Heavy rain, gusty winds and coastal flooding are underway in coastal Texas and Louisiana as Tropical Storm Beta moves ashore.
Temperatures rise midweek as highs approach 80.
Outside the Beltway, temperatures should drop into the 30s by Monday morning.
Storm surge flooding is already underway as Beta slowly approaches.
With high pressure firmly entrenched overhead, we’ll see another several days of mostly sunny and dry conditions.
Slow-moving storm could dump 10 inches of rain, and generate a dangerous storm surge through midweek.
The last official weekend of summer will feel much more like autumn.
Temperatures are as much as 10 to 15 degrees below normal, but it's still rather comfortable.
Beta, the record-setting 23rd named storm to date, could produce a foot of rain along the Texas coast between Sunday and next week.
Daytime temperatures are in the 60s and a few spots could touch the 30s at night.
Alpha is the first Greek-named storm in 15 years, with all conventional names used up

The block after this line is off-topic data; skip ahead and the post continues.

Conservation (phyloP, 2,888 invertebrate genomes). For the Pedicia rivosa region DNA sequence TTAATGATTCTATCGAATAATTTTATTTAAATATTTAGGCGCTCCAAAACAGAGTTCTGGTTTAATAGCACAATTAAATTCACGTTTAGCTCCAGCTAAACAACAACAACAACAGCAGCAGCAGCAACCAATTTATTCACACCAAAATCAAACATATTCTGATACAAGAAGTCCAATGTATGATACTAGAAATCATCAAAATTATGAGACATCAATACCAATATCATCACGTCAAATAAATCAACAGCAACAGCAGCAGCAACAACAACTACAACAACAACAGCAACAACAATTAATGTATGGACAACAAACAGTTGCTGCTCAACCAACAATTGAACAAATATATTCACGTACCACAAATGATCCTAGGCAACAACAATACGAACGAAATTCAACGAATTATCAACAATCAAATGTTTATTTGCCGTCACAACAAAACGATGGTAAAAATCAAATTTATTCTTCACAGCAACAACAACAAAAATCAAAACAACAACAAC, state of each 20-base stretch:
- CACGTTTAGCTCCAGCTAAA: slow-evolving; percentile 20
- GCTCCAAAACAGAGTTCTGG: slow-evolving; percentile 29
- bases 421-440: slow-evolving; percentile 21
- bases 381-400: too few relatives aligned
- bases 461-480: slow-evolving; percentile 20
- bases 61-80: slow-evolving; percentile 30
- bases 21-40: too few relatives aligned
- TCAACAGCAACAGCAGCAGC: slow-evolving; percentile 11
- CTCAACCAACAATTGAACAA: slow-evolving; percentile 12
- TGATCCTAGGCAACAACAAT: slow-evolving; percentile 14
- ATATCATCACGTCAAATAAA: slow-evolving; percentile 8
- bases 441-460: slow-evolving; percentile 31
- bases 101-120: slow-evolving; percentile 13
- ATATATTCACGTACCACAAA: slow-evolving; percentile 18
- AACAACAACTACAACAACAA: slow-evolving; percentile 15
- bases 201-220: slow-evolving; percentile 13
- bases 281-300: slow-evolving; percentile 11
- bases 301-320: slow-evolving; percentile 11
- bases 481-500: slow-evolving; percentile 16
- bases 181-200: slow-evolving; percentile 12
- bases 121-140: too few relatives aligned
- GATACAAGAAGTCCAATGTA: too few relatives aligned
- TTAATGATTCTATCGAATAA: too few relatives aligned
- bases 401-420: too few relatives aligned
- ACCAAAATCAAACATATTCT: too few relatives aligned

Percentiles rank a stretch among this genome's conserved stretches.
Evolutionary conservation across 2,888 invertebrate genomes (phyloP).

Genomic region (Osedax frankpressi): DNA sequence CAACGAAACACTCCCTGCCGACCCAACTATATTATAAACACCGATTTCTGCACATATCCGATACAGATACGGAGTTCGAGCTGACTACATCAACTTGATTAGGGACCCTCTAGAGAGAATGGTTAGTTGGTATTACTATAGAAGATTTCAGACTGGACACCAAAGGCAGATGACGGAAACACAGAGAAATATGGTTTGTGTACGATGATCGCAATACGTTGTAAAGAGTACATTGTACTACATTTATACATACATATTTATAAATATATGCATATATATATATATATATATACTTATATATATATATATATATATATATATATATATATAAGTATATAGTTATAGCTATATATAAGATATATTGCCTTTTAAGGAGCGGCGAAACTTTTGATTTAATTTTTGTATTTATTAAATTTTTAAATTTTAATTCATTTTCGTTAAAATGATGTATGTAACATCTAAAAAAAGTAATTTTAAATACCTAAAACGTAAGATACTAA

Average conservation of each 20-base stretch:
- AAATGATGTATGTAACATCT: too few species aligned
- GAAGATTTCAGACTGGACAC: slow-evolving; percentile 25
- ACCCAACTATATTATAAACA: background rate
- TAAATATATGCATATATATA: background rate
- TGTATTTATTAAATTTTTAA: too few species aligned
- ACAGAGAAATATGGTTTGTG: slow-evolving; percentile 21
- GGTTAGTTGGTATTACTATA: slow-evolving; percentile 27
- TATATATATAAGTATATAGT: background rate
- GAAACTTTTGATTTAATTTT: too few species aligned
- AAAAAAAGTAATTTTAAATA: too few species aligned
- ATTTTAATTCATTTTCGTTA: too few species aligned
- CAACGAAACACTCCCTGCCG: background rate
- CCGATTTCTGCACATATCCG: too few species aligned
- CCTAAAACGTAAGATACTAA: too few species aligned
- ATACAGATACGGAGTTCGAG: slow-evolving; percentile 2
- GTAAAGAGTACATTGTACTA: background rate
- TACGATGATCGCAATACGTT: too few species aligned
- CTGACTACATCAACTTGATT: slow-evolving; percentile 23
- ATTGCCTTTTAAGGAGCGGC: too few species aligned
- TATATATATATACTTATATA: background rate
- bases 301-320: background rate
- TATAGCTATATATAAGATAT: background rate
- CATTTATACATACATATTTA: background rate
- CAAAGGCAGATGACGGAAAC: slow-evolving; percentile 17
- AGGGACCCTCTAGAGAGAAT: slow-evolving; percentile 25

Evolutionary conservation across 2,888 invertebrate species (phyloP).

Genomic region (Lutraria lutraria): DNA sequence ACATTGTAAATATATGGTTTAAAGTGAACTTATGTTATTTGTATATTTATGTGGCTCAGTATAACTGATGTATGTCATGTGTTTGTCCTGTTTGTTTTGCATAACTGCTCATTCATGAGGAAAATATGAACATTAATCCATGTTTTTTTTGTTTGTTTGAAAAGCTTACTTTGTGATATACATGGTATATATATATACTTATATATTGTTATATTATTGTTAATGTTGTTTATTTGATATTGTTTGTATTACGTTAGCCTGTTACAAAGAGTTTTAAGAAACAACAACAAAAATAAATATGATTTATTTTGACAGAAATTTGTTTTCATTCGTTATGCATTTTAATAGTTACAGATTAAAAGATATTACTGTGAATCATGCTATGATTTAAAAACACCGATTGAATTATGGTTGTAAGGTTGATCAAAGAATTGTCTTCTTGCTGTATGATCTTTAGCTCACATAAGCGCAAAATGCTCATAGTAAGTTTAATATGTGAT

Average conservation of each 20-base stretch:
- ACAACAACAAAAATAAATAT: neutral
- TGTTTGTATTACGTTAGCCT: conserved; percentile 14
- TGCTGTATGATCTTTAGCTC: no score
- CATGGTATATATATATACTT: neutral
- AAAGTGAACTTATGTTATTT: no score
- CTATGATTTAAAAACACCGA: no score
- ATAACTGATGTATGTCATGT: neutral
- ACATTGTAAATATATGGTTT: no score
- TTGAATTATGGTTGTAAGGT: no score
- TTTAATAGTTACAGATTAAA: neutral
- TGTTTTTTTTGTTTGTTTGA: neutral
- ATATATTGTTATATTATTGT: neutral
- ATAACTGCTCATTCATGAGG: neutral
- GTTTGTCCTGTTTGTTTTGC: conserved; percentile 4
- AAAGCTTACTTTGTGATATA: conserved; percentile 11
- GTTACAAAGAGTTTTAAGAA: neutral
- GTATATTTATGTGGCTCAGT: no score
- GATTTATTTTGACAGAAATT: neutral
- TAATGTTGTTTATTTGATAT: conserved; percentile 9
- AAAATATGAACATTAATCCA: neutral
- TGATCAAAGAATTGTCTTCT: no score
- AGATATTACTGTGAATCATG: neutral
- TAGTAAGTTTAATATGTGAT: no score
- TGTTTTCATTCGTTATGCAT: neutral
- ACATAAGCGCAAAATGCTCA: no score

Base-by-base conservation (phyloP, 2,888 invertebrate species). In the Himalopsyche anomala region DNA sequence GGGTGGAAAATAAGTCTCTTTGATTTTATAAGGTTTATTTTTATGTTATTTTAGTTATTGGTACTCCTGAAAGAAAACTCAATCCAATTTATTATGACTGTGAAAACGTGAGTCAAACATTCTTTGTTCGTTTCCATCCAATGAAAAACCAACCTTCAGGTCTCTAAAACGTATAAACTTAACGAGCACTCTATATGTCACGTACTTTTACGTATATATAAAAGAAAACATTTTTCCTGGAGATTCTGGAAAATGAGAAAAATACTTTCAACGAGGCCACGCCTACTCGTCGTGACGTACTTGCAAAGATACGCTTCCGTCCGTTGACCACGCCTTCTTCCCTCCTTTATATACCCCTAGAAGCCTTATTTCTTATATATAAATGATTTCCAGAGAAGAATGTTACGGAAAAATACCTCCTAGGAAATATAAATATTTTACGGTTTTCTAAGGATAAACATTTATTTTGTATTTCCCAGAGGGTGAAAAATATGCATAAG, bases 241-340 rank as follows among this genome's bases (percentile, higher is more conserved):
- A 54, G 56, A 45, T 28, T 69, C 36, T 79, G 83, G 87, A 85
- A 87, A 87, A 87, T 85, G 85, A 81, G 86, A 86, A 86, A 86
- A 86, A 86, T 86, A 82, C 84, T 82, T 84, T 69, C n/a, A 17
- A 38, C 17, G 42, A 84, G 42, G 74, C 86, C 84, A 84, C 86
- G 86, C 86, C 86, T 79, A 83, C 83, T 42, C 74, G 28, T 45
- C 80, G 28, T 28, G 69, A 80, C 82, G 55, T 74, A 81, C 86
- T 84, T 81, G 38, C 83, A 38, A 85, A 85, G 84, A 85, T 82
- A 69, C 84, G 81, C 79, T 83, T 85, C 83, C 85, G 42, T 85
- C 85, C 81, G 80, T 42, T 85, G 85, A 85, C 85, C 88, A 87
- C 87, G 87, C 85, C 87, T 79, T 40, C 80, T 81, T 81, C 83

The change was unambiguous and swift, and there’s no sign we’ll turn back in a meaningful way.
The coolest air of the season so far is on its way.
The unusual storms are the Mediterranean's miniaturized versions of hurricanes.
The remnants of Hurricane Sally are producing flooding in the Carolinas, while Hurricane Teddy is intensifying in the Atlantic.
Rain could be briefly heavy. We're clearing out by later Friday.
Historic rainfall and unexpectedly punishing winds were big stories with Hurricane Sally. It was the eighth tropical system to hit the U.S. this season.
The steadiest, heaviest rain passes south and southeast of town.
The storm unloaded 20 to 30 inches of rain in coastal Alabama and the Florida Panhandle as the threat of heavy rain and flooding expands into Georgia, the Carolinas and southeast Virginia.
The bulk of the rain probably stays south of southern Maryland.
Hurricane Sally threatens to unleash “historic” amounts of rain that could trigger “extreme life-threatening flash flooding.”
What it was like to endure Sally's fierce winds and double-digit rainfall.
Smoke from the fires in California, Oregon and Washington has reached Europe, as evidence emerges that the fires burned far more intensely than average since satellite monitoring began.
Tropical Storm Sally is expected to strengthen into a Category 1 hurricane before making landfall near the Louisiana-Mississippi border.
After Sally sends some showers our way, a cool and dry weekend with plenty of sun awaits.